The economic impact from the coronavirus outbreak risks becoming entrenched and some businesses are describing the situation as being worse than the 2008 financial crisis, according to the Bank of England.

“There is a risk of longer-term damage to the economy, especially if there are business failures on a large scale or significant increases in unemployment,” officials said in minutes of their policy meeting published Thursday. “The economic consequences of these developments are becoming more apparent and a very sharp reduction in activity is likely.”

Officials said that while the measures they have taken so far helped stabilize markets and improve liquidity, they stand ready to provide further stimulus if needed. They voted unanimously to keep interest rates and their bond-buying program unchanged, after loosening policy considerably in the last few weeks due to the shock from the coronavirus outbreak.

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“If needed, the MPC can expand asset purchases further,” policy makers said. The bank “will continue to monitor the situation closely and, consistent with its remit, stands ready to respond further as necessary to guard against an unwarranted tightening in financial conditions, and support the economy.”The benchmark interest rate was left at a record-low 0.1 per cent, after officials cut from 0.75 per cent at two emergency meetings this month. At the second meeting, on March 19, officials also said they will buy 200 billion pounds (US$239 billion) of bonds. There wasn’t a strong case for further changes in policy at this week’s meeting, the BOE said.

The pound was little changed after the announcement and was trading at US$1.19 as of 12:30 p.m. in London.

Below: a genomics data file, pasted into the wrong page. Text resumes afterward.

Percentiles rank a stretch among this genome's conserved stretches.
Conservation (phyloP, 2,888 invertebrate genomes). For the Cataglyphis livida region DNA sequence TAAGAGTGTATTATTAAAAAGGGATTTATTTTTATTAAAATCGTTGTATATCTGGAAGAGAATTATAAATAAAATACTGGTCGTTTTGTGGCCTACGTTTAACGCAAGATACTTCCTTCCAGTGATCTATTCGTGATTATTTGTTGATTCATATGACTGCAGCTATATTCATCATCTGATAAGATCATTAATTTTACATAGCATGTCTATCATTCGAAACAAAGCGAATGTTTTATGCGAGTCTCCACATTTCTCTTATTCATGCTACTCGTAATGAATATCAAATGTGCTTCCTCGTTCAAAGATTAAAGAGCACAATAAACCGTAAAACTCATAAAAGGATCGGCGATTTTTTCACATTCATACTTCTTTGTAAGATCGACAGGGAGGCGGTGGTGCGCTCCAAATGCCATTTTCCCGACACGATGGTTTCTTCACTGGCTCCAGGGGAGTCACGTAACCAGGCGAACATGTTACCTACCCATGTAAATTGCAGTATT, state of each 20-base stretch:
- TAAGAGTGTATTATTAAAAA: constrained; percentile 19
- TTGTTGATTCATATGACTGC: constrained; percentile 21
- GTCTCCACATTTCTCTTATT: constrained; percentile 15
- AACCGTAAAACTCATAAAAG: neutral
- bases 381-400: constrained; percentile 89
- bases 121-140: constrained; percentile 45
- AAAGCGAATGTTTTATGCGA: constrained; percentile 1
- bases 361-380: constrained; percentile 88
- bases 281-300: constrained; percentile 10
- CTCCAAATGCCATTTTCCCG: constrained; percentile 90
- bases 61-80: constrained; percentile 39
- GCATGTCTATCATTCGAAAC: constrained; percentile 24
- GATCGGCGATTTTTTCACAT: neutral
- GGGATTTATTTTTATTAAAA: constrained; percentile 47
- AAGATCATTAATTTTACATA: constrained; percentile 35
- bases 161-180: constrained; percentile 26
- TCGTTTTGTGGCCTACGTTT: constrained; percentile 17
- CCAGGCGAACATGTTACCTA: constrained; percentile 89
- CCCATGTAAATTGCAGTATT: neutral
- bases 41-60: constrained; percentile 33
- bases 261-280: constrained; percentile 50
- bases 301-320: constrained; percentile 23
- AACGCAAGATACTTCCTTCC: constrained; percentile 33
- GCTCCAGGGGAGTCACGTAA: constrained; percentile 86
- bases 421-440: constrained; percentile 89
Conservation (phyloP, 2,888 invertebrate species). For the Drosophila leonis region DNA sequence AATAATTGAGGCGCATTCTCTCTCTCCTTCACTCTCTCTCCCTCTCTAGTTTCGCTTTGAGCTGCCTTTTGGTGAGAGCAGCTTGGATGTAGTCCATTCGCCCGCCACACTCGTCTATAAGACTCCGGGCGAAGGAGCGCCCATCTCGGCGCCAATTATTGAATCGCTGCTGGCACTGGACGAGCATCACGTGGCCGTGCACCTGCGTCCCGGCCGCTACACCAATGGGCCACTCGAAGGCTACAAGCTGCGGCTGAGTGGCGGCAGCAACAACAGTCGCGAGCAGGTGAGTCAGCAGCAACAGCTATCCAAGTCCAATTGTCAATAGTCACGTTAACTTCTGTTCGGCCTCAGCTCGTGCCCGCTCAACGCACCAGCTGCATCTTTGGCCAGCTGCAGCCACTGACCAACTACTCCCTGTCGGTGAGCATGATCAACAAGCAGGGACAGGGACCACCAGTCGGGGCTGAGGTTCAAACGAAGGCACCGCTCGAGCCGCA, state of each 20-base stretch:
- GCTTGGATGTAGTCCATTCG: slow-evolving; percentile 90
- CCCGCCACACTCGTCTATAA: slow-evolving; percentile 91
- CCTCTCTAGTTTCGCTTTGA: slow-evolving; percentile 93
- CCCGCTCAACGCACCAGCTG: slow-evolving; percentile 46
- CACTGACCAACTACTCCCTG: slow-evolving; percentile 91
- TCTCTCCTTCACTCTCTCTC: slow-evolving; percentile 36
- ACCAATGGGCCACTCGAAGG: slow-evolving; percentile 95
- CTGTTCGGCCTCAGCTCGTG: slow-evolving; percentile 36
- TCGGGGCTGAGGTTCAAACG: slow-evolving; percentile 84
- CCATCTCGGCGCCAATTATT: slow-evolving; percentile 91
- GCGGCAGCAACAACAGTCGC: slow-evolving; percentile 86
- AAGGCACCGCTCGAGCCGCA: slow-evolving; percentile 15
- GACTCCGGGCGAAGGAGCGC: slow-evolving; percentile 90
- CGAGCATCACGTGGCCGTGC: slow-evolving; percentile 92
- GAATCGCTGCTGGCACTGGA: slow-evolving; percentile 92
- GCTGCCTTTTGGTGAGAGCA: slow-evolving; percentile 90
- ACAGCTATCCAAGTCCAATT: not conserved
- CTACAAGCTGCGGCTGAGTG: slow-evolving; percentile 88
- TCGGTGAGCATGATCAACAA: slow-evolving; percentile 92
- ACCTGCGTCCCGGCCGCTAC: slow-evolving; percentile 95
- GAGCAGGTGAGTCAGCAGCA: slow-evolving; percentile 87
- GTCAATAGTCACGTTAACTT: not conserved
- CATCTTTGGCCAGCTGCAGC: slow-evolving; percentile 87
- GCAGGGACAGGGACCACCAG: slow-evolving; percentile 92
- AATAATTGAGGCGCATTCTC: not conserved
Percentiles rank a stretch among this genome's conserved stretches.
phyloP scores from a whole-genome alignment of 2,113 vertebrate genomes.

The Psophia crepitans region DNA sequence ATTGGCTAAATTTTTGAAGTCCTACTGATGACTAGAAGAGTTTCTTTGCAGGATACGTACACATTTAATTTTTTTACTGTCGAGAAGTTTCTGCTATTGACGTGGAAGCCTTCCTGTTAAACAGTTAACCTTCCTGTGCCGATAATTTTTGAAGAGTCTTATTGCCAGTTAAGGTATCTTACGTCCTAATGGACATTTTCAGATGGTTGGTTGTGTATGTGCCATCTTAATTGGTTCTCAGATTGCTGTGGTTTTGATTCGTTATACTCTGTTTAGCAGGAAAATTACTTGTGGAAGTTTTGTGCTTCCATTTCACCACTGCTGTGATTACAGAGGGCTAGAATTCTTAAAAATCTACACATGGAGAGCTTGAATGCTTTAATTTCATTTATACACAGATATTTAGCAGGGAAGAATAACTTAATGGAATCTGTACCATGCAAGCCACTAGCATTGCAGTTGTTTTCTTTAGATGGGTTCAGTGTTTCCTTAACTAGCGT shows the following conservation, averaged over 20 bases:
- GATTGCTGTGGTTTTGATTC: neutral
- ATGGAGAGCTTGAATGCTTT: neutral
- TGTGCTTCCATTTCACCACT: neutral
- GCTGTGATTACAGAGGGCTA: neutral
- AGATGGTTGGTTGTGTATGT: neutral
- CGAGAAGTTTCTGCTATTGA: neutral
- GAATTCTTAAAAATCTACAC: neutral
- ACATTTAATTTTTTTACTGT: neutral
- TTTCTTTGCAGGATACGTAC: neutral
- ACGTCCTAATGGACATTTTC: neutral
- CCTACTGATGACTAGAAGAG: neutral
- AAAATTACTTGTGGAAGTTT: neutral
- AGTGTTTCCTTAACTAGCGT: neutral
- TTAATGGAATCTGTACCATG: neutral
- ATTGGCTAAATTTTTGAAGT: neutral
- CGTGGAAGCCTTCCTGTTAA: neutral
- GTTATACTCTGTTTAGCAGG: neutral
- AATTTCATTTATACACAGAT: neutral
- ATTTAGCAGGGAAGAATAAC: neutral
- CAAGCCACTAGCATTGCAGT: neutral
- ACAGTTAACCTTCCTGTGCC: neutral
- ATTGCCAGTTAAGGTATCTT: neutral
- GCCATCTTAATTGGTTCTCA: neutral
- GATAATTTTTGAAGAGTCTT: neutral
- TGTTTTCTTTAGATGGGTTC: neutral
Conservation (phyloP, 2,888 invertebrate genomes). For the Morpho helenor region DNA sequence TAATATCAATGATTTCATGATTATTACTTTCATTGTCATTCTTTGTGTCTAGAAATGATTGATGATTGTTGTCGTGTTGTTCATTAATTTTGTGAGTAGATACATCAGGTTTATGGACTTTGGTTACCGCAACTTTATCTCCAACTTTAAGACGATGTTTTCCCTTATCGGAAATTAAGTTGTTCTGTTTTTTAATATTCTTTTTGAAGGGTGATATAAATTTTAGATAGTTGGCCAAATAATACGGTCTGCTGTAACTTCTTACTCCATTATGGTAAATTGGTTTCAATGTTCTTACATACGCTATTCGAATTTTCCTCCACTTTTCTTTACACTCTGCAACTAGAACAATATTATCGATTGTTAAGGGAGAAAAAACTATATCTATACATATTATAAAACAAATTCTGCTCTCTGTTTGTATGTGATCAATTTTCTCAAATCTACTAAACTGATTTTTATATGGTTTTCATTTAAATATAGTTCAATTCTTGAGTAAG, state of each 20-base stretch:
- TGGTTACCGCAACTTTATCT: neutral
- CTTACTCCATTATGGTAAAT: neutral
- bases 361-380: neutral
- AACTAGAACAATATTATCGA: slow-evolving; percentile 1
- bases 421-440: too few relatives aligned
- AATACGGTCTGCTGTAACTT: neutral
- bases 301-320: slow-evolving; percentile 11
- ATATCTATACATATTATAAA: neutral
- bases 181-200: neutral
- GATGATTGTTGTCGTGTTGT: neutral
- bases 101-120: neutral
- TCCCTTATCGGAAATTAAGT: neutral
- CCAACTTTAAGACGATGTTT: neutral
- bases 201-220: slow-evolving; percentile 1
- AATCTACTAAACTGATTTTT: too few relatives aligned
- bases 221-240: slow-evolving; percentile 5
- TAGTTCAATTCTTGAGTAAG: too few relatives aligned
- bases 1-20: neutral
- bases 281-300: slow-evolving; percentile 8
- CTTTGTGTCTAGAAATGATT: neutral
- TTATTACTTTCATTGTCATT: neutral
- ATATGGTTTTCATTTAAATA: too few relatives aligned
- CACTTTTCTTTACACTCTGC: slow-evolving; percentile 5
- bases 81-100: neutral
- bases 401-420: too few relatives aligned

The coronavirus outbreak has shuttered large parts of the economy and led to widespread predictions of a deep U.K. recession. The BOE has also started a new program to provide easy and cheap credit for business, and worked with peers around the world to set up new dollar swap lines with the Federal Reserve.Meanwhile the Treasury announced the central bank would help provide funding to businesses by purchasing commercial paper in an unlimited program. Governor Andrew Bailey, who began the job just last week, said the latter step increased the amount of policy space available to the BOE.

The BOE also published a summary of intelligence from its network of agents across the U.K. They reported ‘a sudden, rapid decline in economic activity in recent weeks,” and noted that “the situation has been described by many Agency contacts as being worse than the financial crisis in 2008.”

Still, in more positive news, the agents said that government’s response to the crisis -- including a pledge to pay a portion of citizens’ wages if they job was at risk -- is saving some from unemployment.

“Very early reports from several companies suggested that the scheme would save jobs that might otherwise have been lost,” the BOE said.